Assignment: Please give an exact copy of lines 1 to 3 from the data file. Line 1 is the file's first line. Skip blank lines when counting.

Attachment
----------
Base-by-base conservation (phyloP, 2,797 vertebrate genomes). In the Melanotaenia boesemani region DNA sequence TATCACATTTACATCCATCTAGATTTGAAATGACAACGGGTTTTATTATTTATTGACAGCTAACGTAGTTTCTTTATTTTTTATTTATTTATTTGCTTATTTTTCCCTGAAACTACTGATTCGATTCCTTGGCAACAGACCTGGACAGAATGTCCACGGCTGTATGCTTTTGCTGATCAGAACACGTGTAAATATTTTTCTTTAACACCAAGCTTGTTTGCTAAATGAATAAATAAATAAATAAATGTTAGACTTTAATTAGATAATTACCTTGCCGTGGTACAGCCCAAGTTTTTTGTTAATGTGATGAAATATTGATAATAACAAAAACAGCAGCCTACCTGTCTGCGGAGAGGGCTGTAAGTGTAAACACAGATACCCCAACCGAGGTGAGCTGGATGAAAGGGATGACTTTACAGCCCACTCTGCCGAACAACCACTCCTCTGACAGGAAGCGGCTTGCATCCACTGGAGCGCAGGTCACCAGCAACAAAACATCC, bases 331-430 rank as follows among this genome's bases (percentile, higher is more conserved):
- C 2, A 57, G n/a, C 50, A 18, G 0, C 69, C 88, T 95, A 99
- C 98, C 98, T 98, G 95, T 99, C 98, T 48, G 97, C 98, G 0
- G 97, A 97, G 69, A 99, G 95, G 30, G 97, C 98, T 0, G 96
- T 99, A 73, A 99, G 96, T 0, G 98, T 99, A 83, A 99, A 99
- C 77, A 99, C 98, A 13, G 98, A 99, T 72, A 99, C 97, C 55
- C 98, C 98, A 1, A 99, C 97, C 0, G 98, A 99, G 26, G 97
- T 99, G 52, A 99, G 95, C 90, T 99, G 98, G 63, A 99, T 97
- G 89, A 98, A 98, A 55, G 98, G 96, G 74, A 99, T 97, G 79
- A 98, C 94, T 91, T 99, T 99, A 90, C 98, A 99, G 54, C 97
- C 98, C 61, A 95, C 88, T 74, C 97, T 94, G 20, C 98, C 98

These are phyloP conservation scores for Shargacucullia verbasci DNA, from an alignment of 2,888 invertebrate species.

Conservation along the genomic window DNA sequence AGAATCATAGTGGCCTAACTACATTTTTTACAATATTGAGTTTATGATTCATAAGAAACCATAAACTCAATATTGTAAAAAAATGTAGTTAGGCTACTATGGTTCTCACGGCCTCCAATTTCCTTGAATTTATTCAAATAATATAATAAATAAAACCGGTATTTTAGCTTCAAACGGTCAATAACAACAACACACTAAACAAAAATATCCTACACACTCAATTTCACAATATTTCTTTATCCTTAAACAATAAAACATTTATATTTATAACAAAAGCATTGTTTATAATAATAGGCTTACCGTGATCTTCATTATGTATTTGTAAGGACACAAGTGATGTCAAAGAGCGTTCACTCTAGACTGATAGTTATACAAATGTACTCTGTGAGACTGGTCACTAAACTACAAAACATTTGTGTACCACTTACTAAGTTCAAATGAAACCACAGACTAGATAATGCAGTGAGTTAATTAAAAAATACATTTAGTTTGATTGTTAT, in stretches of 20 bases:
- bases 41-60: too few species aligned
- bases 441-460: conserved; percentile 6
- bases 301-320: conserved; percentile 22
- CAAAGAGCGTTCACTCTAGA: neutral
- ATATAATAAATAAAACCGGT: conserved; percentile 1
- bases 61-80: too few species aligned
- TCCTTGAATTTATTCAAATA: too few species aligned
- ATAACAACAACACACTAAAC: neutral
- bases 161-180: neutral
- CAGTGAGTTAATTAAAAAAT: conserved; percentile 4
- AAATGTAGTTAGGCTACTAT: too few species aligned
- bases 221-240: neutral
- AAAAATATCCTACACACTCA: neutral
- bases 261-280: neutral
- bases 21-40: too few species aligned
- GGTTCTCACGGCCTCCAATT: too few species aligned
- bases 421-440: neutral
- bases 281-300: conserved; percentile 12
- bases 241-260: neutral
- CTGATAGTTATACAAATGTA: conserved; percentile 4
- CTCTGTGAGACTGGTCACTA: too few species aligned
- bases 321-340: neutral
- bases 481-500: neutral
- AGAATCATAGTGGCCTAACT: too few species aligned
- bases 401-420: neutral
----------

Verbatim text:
Base-by-base conservation (phyloP, 2,797 vertebrate genomes). In the Melanotaenia boesemani region DNA sequence TATCACATTTACATCCATCTAGATTTGAAATGACAACGGGTTTTATTATTTATTGACAGCTAACGTAGTTTCTTTATTTTTTATTTATTTATTTGCTTATTTTTCCCTGAAACTACTGATTCGATTCCTTGGCAACAGACCTGGACAGAATGTCCACGGCTGTATGCTTTTGCTGATCAGAACACGTGTAAATATTTTTCTTTAACACCAAGCTTGTTTGCTAAATGAATAAATAAATAAATAAATGTTAGACTTTAATTAGATAATTACCTTGCCGTGGTACAGCCCAAGTTTTTTGTTAATGTGATGAAATATTGATAATAACAAAAACAGCAGCCTACCTGTCTGCGGAGAGGGCTGTAAGTGTAAACACAGATACCCCAACCGAGGTGAGCTGGATGAAAGGGATGACTTTACAGCCCACTCTGCCGAACAACCACTCCTCTGACAGGAAGCGGCTTGCATCCACTGGAGCGCAGGTCACCAGCAACAAAACATCC, bases 331-430 rank as follows among this genome's bases (percentile, higher is more conserved):
- C 2, A 57, G n/a, C 50, A 18, G 0, C 69, C 88, T 95, A 99
- C 98, C 98, T 98, G 95, T 99, C 98, T 48, G 97, C 98, G 0